The big reason why Obama has been cautious about getting involved in Syria so far is that he views it as a humanitarian crisis. Therefore this implies that there are no strategic interests for the United States.[141] This means that it is much harder to justify intervention to the American people as the public do not want another war where their family members and friends die for needless reasons. This crisis comes at a time of American declining power, where there are limits on what the United States can afford to do. This is why since the civil war began in March 2011 Obama has resisted international calls for intervention; especially as in 2011 America was still involved in Iraq and Afghanistan. However, his stance has changed with the use of chemical weapons, in effect he has been pushed into some response by their use.

The danger that the inaction causes is that it allows the situation to become more violent, and gives an opportunity for people to exploit a country that is in civil war. This is highlighted by the fact that al-Qaeda has officially merged with Syrian jihadists as AQI has been a feeder for Jabhat al Nusra militia and provided a staging ground for attacks in Syria. It creates the possibility of Syria facing two civil wars.[142] As well as Iran’s proxy force Hezbollah who are building a network of militias inside Syria.[143] The inaction by the United States has ceded Syria to other interested parties. Yet if America ignored the political and economic pressures against intervention and acted earlier it would have been much easier to facilitate a resolution, which would help to contain the fighting and in turn undercut outside groups, like al-Qaeda.[144] The inaction over the last two years to even arm the opposition in Syria has allowed the extremist forces to gain the upper hand.[145] It seems now that Obama is willing to send military support and arms to moderate opposition to Assad after there has been confirmation of the use of chemical weapons along with Iran stepping up their involvement in the conflict.[146] A realist may put the timing of the military aid down to the fact that Syria is becoming a strategic interest to the United States, solely to stop Iran gaining regional hegemony; therefore they are supplying arms, which may escalate to some military actions in the future.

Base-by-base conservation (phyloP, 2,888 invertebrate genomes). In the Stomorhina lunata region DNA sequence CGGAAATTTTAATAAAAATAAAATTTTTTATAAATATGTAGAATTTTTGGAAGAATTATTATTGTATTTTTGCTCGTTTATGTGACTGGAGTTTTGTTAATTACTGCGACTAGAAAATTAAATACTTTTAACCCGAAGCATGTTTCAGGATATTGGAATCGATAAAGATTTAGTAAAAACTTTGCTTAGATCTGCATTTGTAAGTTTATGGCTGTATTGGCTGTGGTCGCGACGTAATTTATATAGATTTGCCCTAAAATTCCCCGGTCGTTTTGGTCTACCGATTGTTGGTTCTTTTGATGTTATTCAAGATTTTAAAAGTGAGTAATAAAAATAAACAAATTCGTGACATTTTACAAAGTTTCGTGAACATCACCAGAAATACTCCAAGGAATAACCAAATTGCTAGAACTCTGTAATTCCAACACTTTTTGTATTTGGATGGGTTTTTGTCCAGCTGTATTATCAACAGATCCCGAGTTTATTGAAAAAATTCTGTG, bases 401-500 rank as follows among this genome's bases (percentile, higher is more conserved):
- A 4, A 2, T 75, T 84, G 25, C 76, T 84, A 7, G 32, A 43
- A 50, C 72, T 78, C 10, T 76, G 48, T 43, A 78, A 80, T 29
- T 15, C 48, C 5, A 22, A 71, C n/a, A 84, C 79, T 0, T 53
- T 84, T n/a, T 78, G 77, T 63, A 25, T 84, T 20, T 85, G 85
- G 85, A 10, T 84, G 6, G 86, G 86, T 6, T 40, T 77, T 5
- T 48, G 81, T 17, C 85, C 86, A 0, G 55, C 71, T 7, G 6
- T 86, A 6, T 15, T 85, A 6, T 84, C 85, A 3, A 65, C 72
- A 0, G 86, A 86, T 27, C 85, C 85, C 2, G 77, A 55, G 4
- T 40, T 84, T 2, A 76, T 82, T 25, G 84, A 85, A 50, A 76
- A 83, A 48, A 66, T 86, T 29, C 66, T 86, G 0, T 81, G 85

The danger of standing by is not just that other interested parties will try to gain control; it also allows Assad to go on killing indefinitely.[147] The death toll in the Syrian conflict is around 110,000 people since the conflict began in March 2011 according to the Syrian Observatory for Human Rights.[148] This number has been steadily increasing over the last few years and only looks to continue this trend. This is by far and away larger than the number estimated killed by Colonel Gadhafi in Libya that prompted UN intervention.

David Shedd, the Deputy Director of the U.S. Defense Intelligence Agency said that there are at least 1,200 groups in opposition to Assad, many of them small and with mainly local grievances. However, left unchecked more radical segments will take over these smaller opposition groups and can cause the conflict to last for many more years. These groups are there for the long haul as they want to claim as much land as the can for themselves.[149] This demonstrates the explosive nature of the Syrian conflict and that the end of the civil war may just be the beginning of the violence as afterwards the country will be split up by many different factions all fighting each other for what was Syria. Without intervention there is no sight of the violence ending and not much hope of an outcome free from widespread violence. As even with American intervention it will be limited and brief, with no ground troops, which seems an ineffective policy to solve the Syrian crisis.